The Insurance Policy Every Homebuyer Should Have

The Insurance Policy Every Homebuyer Should Have

Here’s a homeowner’s nightmare: You decide to buy a house from a husband and wife who are splitting up. The husband goes through the closing of the sale, saying that his wife has given him the right to sign all the papers. But after the closing, the wife shows up… and claims she never sold her half of the house! You end up in a fight with her over who owns the house.

Or, another nightmare: You buy a house from a seller who seems very nice, but you have an incompetent real estate attorney, and your transaction is never made part of the public record. After a few weeks, your old seller sells the house… again! Since your purchase has been properly documented, you end up going to court with the new buyers over who owns the house.

Title Insurance Defends Against A Flawed Real Estate Transaction

These are the kinds of risk that are covered by title insurance, which I advise all homebuyers to purchase, just as they do homeowner’s insurance. Homeowner’s insurance covers damage to your house from a windstorm or a robbery; title insurance covers damage to your house from forged documents or bad public record-keeping. Title insurance comes in two halves: “lender’s title” and “owner’s title.” This corresponds to the two ports of money most people use to buy a house—the mortgage and the down payment.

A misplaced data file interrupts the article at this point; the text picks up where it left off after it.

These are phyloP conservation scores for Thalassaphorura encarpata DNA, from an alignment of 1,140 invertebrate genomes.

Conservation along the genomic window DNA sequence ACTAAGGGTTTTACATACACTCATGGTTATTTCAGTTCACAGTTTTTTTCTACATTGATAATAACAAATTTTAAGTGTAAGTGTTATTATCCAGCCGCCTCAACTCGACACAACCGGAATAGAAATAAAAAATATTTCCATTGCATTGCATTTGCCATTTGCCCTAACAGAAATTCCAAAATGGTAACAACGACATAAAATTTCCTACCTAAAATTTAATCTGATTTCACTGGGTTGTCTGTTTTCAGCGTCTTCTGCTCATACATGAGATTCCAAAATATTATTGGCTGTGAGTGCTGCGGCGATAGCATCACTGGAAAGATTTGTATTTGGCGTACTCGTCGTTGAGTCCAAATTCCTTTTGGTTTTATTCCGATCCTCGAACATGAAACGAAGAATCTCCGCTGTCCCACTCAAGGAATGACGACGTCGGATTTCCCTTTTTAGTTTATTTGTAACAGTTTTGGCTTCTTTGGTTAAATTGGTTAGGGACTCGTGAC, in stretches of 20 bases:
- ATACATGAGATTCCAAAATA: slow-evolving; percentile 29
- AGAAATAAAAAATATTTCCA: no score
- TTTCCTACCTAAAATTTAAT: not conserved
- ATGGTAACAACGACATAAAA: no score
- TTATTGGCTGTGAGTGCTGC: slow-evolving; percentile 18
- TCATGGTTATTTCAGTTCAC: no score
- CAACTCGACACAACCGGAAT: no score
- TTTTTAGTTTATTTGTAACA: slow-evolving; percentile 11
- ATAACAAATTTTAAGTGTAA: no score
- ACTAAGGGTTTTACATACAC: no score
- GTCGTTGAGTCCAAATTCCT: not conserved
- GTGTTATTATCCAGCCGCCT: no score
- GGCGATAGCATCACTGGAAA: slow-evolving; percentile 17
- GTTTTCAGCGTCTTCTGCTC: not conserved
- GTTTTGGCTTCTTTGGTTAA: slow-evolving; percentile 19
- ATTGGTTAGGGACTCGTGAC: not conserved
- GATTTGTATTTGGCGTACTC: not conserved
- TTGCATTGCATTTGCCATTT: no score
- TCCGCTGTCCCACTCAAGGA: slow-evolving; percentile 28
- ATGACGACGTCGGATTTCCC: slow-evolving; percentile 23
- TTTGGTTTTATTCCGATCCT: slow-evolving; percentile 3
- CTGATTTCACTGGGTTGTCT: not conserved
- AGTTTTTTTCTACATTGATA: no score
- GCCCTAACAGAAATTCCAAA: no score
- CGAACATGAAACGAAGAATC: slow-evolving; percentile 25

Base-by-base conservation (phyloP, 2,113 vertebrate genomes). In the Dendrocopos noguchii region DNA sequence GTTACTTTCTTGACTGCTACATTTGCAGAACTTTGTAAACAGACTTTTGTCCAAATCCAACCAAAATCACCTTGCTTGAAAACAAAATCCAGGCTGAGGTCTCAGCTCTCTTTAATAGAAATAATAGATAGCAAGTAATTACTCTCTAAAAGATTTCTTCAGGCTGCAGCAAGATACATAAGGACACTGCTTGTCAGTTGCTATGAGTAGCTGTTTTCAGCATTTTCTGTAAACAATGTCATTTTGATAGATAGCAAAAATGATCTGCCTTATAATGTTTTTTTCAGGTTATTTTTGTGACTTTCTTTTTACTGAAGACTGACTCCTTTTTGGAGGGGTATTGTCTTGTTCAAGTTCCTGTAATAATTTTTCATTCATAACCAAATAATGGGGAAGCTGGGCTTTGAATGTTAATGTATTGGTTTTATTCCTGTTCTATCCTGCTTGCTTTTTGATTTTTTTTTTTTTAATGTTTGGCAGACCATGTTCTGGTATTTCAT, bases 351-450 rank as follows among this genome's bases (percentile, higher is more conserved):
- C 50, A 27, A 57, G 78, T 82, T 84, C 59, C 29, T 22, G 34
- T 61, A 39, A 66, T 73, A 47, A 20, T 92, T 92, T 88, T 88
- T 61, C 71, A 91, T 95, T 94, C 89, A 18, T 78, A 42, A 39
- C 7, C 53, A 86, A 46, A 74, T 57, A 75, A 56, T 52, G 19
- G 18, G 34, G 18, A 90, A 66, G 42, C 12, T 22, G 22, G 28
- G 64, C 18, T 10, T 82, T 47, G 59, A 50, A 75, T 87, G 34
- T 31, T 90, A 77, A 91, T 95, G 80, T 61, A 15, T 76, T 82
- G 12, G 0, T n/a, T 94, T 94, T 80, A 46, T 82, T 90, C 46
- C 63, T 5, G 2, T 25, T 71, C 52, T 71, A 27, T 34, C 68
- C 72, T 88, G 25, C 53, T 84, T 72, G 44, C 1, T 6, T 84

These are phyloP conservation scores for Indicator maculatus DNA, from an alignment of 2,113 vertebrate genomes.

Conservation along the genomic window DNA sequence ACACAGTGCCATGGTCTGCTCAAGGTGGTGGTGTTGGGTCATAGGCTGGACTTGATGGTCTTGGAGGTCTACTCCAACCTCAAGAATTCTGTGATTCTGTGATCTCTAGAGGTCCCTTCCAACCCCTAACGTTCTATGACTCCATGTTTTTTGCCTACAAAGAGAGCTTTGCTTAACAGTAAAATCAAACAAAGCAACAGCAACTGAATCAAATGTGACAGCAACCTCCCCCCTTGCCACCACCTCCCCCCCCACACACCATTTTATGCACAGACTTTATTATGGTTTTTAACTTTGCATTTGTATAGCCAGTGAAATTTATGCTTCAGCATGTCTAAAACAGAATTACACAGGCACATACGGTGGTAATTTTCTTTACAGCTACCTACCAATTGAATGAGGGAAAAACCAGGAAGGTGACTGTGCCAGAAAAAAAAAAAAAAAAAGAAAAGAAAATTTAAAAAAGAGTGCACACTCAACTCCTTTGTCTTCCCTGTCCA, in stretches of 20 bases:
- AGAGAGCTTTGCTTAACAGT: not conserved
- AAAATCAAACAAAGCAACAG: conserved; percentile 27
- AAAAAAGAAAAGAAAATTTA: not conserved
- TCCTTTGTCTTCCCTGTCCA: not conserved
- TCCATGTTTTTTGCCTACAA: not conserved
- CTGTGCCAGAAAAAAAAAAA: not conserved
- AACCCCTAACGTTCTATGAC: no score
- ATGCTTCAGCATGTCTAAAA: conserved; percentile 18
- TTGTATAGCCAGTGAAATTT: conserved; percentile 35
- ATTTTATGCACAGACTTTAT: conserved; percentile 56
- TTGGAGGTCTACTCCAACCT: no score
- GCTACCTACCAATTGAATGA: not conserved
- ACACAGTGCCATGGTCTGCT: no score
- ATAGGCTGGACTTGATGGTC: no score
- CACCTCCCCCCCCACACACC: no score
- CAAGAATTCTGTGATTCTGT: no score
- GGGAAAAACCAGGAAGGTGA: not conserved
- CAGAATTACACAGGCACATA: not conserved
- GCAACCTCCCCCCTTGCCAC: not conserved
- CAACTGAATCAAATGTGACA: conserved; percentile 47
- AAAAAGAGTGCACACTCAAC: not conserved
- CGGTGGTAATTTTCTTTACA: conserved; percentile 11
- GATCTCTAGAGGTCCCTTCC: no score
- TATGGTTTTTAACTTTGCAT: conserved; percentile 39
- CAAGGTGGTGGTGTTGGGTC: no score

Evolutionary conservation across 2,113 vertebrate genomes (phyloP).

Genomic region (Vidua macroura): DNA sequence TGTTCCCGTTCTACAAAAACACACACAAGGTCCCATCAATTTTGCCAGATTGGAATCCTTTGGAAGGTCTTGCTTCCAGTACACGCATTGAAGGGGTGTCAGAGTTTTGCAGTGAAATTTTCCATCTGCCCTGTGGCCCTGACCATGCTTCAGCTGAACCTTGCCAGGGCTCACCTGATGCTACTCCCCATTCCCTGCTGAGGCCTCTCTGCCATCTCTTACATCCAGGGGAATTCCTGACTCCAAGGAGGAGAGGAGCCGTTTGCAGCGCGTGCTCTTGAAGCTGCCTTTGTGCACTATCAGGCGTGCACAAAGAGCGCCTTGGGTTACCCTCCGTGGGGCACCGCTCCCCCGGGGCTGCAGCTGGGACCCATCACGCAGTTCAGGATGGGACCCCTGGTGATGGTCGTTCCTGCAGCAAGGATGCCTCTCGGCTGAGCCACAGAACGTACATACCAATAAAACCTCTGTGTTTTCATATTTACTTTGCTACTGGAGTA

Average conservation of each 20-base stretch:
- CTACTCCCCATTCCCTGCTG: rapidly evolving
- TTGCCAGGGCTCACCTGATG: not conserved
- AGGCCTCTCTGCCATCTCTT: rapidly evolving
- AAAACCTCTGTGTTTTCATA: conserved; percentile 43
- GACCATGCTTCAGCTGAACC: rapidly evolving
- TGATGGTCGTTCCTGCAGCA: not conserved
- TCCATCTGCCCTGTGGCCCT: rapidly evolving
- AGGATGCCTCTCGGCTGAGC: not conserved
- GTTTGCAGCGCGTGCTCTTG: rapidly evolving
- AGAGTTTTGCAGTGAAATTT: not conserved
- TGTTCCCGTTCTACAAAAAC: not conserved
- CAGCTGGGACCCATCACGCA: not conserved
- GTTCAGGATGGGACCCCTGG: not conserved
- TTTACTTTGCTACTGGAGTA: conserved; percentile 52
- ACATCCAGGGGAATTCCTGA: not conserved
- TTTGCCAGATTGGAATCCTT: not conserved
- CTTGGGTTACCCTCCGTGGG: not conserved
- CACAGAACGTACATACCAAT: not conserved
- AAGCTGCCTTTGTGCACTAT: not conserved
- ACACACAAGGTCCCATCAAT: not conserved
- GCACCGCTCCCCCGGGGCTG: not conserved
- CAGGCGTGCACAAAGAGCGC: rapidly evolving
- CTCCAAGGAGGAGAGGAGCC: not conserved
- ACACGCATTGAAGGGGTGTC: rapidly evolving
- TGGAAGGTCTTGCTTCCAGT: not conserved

Banks Insist On Title Insurance, And You Should Too

If you take out a mortgage to buy your house—and most people do!—the bank forces you to buy “lender’s title insurance” to protect its investment. Let’s say you’re buying a $250,000 house. You put down $25,000 and borrow $225,000. The bank will make you buy lender’s title insurance for its $225,000 loan. Savvy financial management dictates that you protect your down payment as well by buying “owner’s title insurance” to protect your piece of your home. Although this isn't required, it’s also not very expensive; at current rates, owner’s title in an example like this would cost you a little less than a hundred dollars. With luck, you’ll never need it, but we want you to protect one of the biggest investments you’re ever going to make.


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